“There are a few concerns,” Gagik Makaryan, Chairman of the Republican Union of Employers of Armenia, says in a conversation with us. “Some businesses are simply not aware of the GSP+ preferential trading options. There have been many discussions, seminars, but many listen without realizing what the system is and how to use it. There are some businessmen who can’t use it. The subcodes of exported products have to be distinguished, they should be clearly marked and so on. Another reason is that many people do not understand well the culture of working with the EU. No relevant certificates, products tested in international laboratories… For example, when it comes to food, it must necessarily comply with ISO standard. This is another costly thing many do not possess or do not want to afford, as they are not sure they will succeed. Quality is an important GSP+ factor, and its standards are not reduced,” says Makaryan.
In Makaryan’s opinion, another reason is the country’s export logistics problem. “Manufacturers do not have adequate volumes of goods, they are scared they will be able to provide for only a month, but they will not be able to continue for the following three months. They will not manage to ensure the necessary supplies regularly,” he claims.
One of the major agricultural food businessmen in Armenia agrees with Makaryan’s view on ensuring the quantity and frequency of supplies to the EU. He himself has faced the problem. “We tried to come to an agreement with a large distribution network in the EU to export ready-made products. It failed, because we were unable to meet the required quantity and frequency of deliveries. Even jointly with several other businessmen we would not have been able to carry out that, since the desired volume was really large, and the requirements for ensuring regularity were very strict. Moreover, in case of agreement violations, sanctions would be applied,” he notes, preferring his name not to be mentioned.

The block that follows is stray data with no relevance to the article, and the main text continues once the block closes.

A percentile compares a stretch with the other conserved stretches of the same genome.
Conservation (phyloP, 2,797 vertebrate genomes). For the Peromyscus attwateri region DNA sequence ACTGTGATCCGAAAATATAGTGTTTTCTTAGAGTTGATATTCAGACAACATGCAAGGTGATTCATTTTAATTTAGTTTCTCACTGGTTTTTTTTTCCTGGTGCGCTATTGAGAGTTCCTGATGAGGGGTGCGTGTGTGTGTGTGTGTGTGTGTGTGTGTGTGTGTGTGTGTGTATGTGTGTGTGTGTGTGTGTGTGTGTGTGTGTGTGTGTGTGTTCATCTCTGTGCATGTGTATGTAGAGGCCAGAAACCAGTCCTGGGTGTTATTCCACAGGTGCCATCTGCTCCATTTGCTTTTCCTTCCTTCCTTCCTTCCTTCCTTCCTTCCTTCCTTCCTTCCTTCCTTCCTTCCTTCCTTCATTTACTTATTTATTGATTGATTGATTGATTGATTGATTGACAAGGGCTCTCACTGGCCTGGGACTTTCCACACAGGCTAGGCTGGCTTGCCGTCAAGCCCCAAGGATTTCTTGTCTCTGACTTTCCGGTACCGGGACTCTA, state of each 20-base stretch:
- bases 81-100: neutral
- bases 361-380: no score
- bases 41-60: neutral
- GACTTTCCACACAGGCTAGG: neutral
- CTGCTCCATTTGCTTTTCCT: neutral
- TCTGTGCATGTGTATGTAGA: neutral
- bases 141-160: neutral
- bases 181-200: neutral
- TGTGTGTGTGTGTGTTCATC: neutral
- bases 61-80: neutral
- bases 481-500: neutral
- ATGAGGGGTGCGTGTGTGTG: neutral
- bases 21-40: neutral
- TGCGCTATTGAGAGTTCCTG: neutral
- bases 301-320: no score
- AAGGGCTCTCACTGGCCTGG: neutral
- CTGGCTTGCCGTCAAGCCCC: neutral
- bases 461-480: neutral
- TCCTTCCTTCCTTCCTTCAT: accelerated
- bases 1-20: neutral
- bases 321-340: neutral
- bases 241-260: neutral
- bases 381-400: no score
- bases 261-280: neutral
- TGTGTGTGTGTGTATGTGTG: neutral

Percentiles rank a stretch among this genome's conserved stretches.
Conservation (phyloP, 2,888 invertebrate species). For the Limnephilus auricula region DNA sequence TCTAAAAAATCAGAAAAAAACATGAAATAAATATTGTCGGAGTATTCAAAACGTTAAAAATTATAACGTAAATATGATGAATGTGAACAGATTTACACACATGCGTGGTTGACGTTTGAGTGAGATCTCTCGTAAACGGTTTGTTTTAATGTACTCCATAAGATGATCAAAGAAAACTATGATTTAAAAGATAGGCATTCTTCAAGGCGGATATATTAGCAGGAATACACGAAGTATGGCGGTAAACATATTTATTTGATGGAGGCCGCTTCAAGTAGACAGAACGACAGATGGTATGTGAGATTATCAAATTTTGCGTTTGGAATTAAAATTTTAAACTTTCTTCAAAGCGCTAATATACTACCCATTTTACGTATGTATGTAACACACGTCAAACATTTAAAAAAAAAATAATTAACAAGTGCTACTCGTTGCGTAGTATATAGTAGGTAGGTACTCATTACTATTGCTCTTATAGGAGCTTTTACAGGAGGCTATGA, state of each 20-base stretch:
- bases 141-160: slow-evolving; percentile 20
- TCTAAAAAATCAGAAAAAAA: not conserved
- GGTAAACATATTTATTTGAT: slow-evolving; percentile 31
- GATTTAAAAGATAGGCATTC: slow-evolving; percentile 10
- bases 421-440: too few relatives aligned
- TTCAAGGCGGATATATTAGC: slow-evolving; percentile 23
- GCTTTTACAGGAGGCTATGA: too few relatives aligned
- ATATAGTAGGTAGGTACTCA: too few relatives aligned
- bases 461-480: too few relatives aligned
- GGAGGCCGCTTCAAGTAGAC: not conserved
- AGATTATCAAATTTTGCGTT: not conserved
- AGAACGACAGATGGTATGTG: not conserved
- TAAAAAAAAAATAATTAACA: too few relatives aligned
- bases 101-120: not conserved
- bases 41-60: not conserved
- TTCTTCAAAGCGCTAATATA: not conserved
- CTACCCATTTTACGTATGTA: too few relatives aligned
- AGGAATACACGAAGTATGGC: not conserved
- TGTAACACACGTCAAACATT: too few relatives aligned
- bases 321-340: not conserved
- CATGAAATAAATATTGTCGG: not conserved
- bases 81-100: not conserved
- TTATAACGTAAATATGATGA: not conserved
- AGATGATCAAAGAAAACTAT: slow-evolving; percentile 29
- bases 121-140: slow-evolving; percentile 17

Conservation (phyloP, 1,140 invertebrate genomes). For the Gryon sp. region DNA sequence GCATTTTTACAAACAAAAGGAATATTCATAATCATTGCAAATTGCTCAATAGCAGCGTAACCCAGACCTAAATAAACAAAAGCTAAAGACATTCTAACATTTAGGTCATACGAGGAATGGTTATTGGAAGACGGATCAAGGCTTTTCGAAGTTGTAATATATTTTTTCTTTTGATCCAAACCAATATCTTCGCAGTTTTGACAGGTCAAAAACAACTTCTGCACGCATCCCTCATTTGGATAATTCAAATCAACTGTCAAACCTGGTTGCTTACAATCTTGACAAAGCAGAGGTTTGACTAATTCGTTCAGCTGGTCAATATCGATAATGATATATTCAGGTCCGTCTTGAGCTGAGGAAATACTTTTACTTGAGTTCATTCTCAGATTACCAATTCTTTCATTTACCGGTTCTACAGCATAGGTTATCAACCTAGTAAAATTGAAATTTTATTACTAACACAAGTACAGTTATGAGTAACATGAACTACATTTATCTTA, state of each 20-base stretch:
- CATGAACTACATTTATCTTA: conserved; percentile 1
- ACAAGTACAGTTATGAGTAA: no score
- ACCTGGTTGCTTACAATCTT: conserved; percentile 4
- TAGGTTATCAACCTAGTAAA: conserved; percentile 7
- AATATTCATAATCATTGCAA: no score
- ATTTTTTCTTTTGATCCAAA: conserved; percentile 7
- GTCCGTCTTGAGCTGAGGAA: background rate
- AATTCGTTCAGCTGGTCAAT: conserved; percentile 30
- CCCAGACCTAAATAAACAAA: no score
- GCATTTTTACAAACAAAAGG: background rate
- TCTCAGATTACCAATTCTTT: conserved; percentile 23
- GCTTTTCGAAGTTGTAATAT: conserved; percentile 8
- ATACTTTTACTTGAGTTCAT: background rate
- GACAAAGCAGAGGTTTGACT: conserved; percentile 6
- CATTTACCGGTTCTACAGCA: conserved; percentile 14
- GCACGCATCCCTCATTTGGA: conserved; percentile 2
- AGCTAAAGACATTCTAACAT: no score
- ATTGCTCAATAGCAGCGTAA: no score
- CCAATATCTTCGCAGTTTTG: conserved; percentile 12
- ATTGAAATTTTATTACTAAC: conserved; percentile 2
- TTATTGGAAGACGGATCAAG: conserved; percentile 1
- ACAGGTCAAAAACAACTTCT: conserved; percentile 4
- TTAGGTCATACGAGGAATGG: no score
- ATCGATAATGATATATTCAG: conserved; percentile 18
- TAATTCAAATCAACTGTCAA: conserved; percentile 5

At the same time, the problem is not only with the capacity of exporters, but also the state. In the future the government, in Makaryan’s view, should think about developing export support infrastructures. “For example, to set up branches of laboratories that will provide certificates for export to the EU, subsidizing certification costs, to promote Armenian products in foreign markets through embassy networks and trade representations, etc. In terms of logistics, it is also important to find force majeure solutions, such as opening air freight if there are problems with land transportation,” Gagik Makaryan advises.
Arshaluis Mgdesyan is the coordinator of media projects at “Article 3” Club. Holding BA and MA degrees from Yerevan State University Faculty of International Relations, he also studied at Caucasus Institute, getting involved in its media monitoring projects. Arshaluys started his media career at PanARMENIAN.Net news agency in 2009 mainly covering political and economic issues. In 2010-2014 he worked at Russian language REGNUM news agency, providing analyses on political, economic and social topics. He has also written pieces for “Kavpolit.com”, “Bigcaucasus.com”, “EADaily.com.” Currently he works for Armtimes.com.